I love the art on pulp novels and, seeing as how I live in Paradise Cove which is, despite all the gentrification, a trailer park, I'm particularly fond of this sub-genre.
Just days after the post about all three card catalog computers at the library being on the fritz, someone found an electrical short and fixed it and voila! Working card catalogs, always in use. Thank you, LA County library!
Meanwhile, if you were looking to browse a bit of JD Salinger
When we first moved to the Cove, a family of roadrunners lived near the creek bed on the path to the beach. But then the real estate boom happened and so many golf carts came to the Cove that the path to the beach soon turned into the road to the beach and the roadrunners (irony!) moved further up into canyon. (The family of California quail that lived in the underbrush also vanished.)
So I'd see the roadrunners up at the barn -- that's where this photo was shot -- and on the road to the barn and in the open space around the canyon. And then another real estate boom happened, and by 'boom' I mean acres and acres of open space were scraped clean and huge houses were built and fences erected and it's now been over a year since I've seen any roadrunners. Or quail. Or, come to think of it, bobcats.
But there sure are a lot of big new houses for sale.
The sun's out now, chilly and bright, and the surf is kicking up. In the canyons, though, the rain still flows. It's dripping down slick rock faces, collecting into creek beds, it's edging out onto canyon walls, into rimfalls like this one.
It's Escondido Falls, brought to life whenever it rains and, when it rains a lot, produces a double stream.
Greetings from Malibu, where it's thundering down rain right now, and only the steady roar of the storm-crazed surf can drown out the cries of local TV reporters on the hunt for images of the apocalypse.
Waves wash in...And sand washes out. But we don't have any kind of sea walls or fake reefs or other 'protective' measures here in the Cove, so over the course of the year, the sand washes back in again. The sand cycle.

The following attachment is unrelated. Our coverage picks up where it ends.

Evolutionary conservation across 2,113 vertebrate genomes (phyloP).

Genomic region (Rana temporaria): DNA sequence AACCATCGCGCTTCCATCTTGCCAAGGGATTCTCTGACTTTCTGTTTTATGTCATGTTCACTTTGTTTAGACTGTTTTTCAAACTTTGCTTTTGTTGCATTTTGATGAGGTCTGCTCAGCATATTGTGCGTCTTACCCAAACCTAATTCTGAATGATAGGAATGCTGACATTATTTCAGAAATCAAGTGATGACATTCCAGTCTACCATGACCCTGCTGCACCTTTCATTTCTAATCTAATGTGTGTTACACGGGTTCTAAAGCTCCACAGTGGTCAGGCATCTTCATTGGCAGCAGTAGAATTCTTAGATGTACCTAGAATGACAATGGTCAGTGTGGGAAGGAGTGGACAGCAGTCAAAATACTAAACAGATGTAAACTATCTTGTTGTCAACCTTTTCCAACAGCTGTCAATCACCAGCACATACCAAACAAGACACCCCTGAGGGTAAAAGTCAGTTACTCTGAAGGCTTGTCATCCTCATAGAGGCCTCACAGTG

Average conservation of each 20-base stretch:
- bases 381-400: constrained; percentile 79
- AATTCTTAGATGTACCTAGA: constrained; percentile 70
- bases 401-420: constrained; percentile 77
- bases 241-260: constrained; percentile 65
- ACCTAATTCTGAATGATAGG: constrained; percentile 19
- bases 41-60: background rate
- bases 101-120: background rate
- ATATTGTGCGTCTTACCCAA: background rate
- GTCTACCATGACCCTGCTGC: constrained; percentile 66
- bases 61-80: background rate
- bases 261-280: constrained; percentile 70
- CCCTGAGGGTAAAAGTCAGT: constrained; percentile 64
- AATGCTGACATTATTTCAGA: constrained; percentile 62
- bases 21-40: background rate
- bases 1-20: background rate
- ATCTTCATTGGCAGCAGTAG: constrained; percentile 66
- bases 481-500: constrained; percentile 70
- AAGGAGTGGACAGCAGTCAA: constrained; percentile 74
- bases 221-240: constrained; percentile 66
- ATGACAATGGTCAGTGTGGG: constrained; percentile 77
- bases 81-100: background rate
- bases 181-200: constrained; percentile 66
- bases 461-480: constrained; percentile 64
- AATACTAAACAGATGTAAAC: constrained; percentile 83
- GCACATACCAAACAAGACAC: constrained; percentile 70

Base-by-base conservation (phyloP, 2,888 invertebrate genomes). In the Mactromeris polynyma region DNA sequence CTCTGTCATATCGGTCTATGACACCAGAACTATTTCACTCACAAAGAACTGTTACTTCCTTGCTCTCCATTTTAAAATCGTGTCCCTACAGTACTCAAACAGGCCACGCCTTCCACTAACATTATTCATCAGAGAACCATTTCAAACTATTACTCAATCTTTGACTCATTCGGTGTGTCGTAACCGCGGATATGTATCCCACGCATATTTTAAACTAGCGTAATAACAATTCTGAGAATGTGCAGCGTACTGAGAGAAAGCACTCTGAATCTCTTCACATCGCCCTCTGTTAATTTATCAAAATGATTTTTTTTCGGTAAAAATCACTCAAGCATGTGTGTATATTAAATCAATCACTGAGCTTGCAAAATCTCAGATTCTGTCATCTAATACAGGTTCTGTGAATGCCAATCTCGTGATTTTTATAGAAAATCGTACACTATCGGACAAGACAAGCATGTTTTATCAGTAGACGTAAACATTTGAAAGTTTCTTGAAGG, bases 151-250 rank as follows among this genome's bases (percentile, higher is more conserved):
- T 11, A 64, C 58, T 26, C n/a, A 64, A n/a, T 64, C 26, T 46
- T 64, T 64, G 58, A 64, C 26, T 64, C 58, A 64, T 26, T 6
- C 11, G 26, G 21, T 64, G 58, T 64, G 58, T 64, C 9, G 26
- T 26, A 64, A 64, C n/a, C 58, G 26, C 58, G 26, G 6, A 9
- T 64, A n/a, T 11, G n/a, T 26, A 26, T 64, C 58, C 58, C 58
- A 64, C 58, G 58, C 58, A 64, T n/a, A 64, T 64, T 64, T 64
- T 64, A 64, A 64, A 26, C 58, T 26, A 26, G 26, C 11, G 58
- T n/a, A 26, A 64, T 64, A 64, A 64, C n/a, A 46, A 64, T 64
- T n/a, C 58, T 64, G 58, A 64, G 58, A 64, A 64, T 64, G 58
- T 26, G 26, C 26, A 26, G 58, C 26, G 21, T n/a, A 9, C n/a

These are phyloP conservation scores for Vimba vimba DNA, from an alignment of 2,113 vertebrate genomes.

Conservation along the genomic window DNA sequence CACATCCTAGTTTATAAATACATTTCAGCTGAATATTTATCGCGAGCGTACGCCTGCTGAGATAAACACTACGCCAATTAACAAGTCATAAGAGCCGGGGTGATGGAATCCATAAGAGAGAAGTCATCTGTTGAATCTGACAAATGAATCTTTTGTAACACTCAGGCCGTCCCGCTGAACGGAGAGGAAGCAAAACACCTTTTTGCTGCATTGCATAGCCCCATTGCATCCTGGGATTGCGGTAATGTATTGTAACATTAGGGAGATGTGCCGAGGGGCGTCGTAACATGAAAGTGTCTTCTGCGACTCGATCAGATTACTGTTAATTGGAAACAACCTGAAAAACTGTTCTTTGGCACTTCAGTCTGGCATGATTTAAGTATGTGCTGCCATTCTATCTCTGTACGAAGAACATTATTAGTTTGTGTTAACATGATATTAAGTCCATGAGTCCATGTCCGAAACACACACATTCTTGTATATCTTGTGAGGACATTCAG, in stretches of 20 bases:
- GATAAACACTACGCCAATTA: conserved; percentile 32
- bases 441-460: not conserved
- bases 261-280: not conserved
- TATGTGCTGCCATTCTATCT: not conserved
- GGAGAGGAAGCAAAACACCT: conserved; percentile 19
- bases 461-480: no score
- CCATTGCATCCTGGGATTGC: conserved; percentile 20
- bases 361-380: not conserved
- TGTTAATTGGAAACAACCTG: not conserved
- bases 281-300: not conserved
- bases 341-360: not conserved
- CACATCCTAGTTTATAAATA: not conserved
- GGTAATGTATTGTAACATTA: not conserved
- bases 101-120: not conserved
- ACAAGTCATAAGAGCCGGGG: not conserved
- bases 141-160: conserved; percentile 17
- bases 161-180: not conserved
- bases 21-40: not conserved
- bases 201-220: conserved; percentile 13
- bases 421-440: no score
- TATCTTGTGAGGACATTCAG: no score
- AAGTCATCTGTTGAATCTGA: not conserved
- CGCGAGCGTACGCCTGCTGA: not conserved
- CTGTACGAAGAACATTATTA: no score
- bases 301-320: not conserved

It wasn't until I downloaded this photo that I saw Maisie, watching my every move and obviously thinking "Dude, that's the wrong f-stop," as I tried to get a rainy day mushroom's view of the world.
I had a bad case of blizzard envy in December, when every part of the country except California was busy having some sort of weather. And now our turn has come, with the beach all torn up by surging seas, and the birds I love so much seeking shelter.
We woke to a crimson glow this morning, sun stuck on the horizon behind a pile of clouds. And within moments of hitting the beach, all color was quenched and just this pale, pale disk, the last of the sun we'll see today, hovered for an instant, then vanished.
Here's the view from the Point Dume headlands on Monday afternoon, right after the storm rolled through.
I love the little moments of public rebellion that turn an office, all cubicles and corridors and acoustic tile, into a workplace.
Some days, writing days, these are my colleagues. They hover over the barn, their faces so fierce, even the parrots are silenced.
We've been having a bit of winter weather here the last few nights, sudden fog that surrounds and drips and hovers and, even in the morning light, lingers.
So Patsy's love affair with the laptop continues and, as she settles and nestles and kneads the keys, the laptop responds.
Like the rest of us Angeleños with even a shred of awareness, the hawk perched in the sycamore knows we have seasons. Winter now, with bare trees and a late, thin sunrise.
So he waits, feathers fluffed, for the chill to dispel, for the sun to climb, for the thermals to warm and lift him, keening as he hunts high above the hills.
It happens every winter, the middle of December through the middle of January bring us low, low tides (more about those later this week) and slow, glorious sunsets. So expect to see a few more in the coming week. So beautiful, I can't help sharing.
I love the line of gulls perched on the pier, watching the sun rise, waiting for the first light of day to take flight.
The bluffs around Paradise Cove have been crumbling for centuries, but this sign, one of many that come and go, appeared just a few weeks ago. Wonder how long it'll last...
Sunrise at the pier -- a beautiful start to 2010.